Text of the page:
‘Be Mine Tonight’ could almost be a Turner era Rainbow track based on the introduction but once the vocal begins it is pure English folk. Blackmore’s excellent acoustic solo and the overall arrangement of the song stop it from getting too twee but it is not in the same league as the opening two tracks or indeed the two that follow.
The first of those ‘Play Minstrel Play’ was developed by Blackmore and Night from a traditional Pierre Attaingnant song and was probably the track that garnered the most attention at the time as it is a pure Renaissance meets rock track and features long time Blackmore friend Ian Anderson from Jethro Tull on flute. The following ‘Ocean Gypsy’ is also of particular interest as despite there being a number of tracks that were developed from traditional songs on the album it is one of only two out and out covers on the album. Originally written and recorded by UK progressive rock act Renaissance in the early seventies it fits perfectly as a Blackmore’s Night track and once again makes great use of Blackmore’s skills on the acoustic as well as Night’s ethereal phrasing.
The first of the instrumental tracks ‘Minstrell Hall’ is a recorded example of Blackmore playing for Blackmore and is a pure audible delight for fans of his playing style. It is instantly recognisable as Blackmore right from the very first note. ‘Magical World’ is another Pierre Attaingnant mid tempo folk track which lacks the majesty of some of the other tracks but still has a more than pleasing melody and some very fresh crisp sounding guitar from Blackmore.
‘Writing On The Wall’ meanwhile is a mixed bag of styles that really shouldn’t work as well as it does. Based on a Tchaikovsky piece it starts off more like a Jacques Brel composed Scott Walker track before it suddenly bursts into life with what is best described as a disco drum beat behind a very poppy vocal. Meanwhile whilst all this is going on Blackmore decides it is time for some vintage 1978 Rainbow rock guitar. A strange mixture but one which ends up working reasonably well.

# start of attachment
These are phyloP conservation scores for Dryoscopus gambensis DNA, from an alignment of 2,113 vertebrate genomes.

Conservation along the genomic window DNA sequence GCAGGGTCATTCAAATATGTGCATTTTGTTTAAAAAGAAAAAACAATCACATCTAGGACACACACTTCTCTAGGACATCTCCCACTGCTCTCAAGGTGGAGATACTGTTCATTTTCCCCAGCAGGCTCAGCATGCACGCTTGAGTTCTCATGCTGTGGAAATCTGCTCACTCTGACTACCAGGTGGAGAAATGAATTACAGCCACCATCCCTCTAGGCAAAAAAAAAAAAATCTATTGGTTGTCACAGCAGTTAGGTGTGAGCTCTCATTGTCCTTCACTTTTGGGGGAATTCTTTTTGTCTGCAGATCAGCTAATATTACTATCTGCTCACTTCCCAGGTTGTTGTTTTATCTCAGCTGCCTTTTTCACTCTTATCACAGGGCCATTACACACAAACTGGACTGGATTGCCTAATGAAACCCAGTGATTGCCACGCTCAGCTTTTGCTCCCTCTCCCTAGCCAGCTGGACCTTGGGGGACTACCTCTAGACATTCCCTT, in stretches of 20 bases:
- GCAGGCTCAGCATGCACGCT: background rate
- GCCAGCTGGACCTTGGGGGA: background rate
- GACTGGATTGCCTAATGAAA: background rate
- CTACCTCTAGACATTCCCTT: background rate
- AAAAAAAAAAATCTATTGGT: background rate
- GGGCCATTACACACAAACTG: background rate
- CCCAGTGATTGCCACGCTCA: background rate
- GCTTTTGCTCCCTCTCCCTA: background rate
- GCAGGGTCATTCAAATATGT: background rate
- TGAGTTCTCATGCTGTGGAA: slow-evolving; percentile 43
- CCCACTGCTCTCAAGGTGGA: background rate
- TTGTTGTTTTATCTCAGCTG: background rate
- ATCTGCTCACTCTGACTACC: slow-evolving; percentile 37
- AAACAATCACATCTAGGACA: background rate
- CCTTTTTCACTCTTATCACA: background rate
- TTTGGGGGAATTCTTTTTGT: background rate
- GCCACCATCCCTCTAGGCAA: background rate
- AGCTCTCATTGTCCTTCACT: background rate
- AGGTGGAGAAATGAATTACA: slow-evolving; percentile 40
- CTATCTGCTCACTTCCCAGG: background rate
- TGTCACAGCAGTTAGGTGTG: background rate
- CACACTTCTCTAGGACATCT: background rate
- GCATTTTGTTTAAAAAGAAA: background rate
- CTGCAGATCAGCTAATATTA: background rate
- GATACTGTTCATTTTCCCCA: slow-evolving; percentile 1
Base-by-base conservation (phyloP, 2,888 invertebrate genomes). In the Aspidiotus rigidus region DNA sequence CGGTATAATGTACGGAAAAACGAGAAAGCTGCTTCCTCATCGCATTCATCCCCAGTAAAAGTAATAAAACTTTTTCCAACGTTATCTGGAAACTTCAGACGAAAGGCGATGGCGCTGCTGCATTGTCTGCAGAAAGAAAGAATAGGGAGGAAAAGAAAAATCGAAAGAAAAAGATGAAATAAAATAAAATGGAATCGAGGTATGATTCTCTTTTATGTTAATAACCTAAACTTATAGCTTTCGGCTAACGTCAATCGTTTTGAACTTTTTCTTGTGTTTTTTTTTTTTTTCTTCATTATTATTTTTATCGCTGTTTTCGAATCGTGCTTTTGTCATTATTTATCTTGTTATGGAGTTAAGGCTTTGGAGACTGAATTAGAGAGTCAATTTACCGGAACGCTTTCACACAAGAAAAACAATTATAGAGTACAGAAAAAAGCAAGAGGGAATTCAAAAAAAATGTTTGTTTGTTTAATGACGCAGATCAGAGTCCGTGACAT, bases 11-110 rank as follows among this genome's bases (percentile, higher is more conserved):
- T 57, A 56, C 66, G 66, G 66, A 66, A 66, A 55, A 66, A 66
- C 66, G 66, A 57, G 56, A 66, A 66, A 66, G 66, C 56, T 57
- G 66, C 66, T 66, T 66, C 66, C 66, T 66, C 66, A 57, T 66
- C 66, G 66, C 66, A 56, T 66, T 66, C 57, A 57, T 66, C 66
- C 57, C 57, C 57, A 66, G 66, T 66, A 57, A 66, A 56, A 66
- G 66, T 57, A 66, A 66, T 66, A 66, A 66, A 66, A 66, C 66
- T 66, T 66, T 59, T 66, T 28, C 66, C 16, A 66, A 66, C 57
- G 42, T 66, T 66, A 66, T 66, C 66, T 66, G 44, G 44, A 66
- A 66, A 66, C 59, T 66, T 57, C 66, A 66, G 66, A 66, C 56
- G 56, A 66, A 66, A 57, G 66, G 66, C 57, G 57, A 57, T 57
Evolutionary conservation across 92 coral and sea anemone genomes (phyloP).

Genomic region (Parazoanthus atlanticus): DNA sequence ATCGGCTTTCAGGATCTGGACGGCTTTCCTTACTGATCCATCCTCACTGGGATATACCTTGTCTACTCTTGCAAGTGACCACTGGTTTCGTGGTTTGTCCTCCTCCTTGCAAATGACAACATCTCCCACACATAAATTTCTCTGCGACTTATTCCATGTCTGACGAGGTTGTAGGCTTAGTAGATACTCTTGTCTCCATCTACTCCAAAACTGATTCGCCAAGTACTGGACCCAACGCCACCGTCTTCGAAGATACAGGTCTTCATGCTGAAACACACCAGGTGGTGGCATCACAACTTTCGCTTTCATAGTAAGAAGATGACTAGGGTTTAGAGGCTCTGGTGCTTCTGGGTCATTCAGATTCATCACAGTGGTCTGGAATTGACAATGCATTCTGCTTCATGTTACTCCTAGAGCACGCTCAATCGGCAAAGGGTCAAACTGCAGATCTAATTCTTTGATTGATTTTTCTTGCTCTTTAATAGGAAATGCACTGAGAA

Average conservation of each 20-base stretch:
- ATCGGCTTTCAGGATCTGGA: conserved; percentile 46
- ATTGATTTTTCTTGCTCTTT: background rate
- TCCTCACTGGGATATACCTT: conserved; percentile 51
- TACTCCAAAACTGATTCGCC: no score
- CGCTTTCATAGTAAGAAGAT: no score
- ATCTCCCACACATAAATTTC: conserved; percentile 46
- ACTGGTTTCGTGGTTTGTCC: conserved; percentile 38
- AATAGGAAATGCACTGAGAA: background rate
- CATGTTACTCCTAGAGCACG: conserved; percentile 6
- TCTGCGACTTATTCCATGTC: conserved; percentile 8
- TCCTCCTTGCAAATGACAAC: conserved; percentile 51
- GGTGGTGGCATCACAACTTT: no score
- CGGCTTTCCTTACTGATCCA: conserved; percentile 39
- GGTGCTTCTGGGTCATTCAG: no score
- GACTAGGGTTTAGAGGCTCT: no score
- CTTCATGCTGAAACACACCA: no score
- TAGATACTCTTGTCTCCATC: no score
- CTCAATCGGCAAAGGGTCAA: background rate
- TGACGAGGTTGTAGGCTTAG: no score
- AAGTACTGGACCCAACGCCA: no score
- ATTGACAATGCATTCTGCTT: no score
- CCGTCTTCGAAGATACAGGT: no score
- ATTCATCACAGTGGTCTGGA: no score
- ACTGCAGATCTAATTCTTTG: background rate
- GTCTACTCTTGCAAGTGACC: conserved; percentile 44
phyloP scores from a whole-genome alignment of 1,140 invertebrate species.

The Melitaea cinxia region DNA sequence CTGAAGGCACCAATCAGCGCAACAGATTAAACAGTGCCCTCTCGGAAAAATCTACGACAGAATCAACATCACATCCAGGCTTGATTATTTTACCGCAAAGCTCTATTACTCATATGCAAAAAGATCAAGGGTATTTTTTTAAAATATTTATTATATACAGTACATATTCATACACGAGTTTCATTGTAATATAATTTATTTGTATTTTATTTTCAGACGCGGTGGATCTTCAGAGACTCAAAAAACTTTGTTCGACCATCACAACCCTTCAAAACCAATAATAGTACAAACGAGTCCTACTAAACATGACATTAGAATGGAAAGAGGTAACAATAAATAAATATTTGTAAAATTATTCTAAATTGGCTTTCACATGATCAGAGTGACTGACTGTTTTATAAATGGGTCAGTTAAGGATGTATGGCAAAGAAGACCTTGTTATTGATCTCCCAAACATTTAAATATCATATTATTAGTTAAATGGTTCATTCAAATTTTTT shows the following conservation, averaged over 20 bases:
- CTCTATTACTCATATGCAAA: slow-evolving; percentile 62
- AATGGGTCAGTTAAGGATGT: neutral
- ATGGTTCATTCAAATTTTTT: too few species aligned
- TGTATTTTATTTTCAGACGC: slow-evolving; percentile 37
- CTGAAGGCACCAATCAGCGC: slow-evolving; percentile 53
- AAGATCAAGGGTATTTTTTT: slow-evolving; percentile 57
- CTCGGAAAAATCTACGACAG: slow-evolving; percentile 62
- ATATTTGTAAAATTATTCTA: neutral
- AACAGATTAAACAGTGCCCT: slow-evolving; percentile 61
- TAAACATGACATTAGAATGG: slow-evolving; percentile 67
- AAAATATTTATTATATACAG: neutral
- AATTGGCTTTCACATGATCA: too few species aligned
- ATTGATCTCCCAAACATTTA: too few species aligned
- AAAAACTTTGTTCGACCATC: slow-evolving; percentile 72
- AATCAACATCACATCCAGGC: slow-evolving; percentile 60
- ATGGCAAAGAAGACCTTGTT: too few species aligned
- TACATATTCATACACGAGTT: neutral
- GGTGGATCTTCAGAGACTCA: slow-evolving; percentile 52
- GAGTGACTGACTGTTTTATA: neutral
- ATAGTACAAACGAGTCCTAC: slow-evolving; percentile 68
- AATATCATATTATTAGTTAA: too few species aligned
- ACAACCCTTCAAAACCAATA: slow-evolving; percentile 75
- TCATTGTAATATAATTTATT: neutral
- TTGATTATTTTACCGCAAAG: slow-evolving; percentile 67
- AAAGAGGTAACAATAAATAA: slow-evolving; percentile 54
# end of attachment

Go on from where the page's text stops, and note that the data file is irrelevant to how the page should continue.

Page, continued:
The second Tielman Susato peice ‘Renaissance Fayre’ does exactly what it says on the tin and bounces along good humouredly painting a picture of summer fayres, twirling maidens and gentlemanly acts of goodness. The shortest track on the album is ‘Memmingen’ which is basically another instrumental but this time with the added bonus of a haunting female choir of ‘aahs’ deep in the mix.
‘No Second Chance’ is probably the closest to rock in composition terms and also features the rockiest guitar on the album. It could easily pass for Turner era Rainbow with a male vocal. However that doesn’t mean that it is in any way out of place. The longest of the instrumental tracks ‘Mond Tanz’ takes the mood straight back to the sixteenth century and the hand claps throughout give it a nice authentic feel.
One of the candidates for track of the album, and my personal favourite, is undoubtedly ‘Spirit of the Sea’. Blackmore plays some typically superb guitar but is still upstaged by Night’s magnificently ethereal vocal which actually manages to send a shiver down your spine in places. ‘Greensleeves’ is an apt if unoriginal choice and is pleasant enough without setting the world on fire. In fairness to it it probably suffers from following the wonderful ‘Spirit of the Sea’.
The album closes on a rather curious note with ‘Wish You Were Here’. Another beautiful almost sweet mid paced ballad it sounds as though it is an original Blackmore’s Night track or had been written specifically for them. It was, however, written by and originally recorded by Swedish novelty act Rednex who had a worldwide hit with ‘Cotton Eyed Joe’ in 1994. Despite its slightly strange provenance it does fit Blackmore’s Night perfectly. The mid seventies Rainbowesque guitar solo that Blackmore plays as the track fades out is also a perfect touch. I like to think of it as Blackmore’s way of saying “I can still play this stuff …. I just don’t want to ..” and it is not difficult to imagine the smile on his face as he contemplates the bewilderment of some of his rock fans at his new direction.
Now fifteen years later as I am trying to record my thoughts about as much of my old music as I can before the opportunity to do so disappears altogether it is difficult to believe I ever had those initial doubts. Over time each and every one of the tracks on this album has left its musical print deep inside my heart mind and soul. This album is as important in the making of the legend that is Ritchie Blackmore as Deep Purple In Rock, Made In Japan, Burn, or Rainbow Rising and anyone that tells you otherwise is talking out of their silly pointed hat !
© Martin Leedham. First published on RYM May 2012.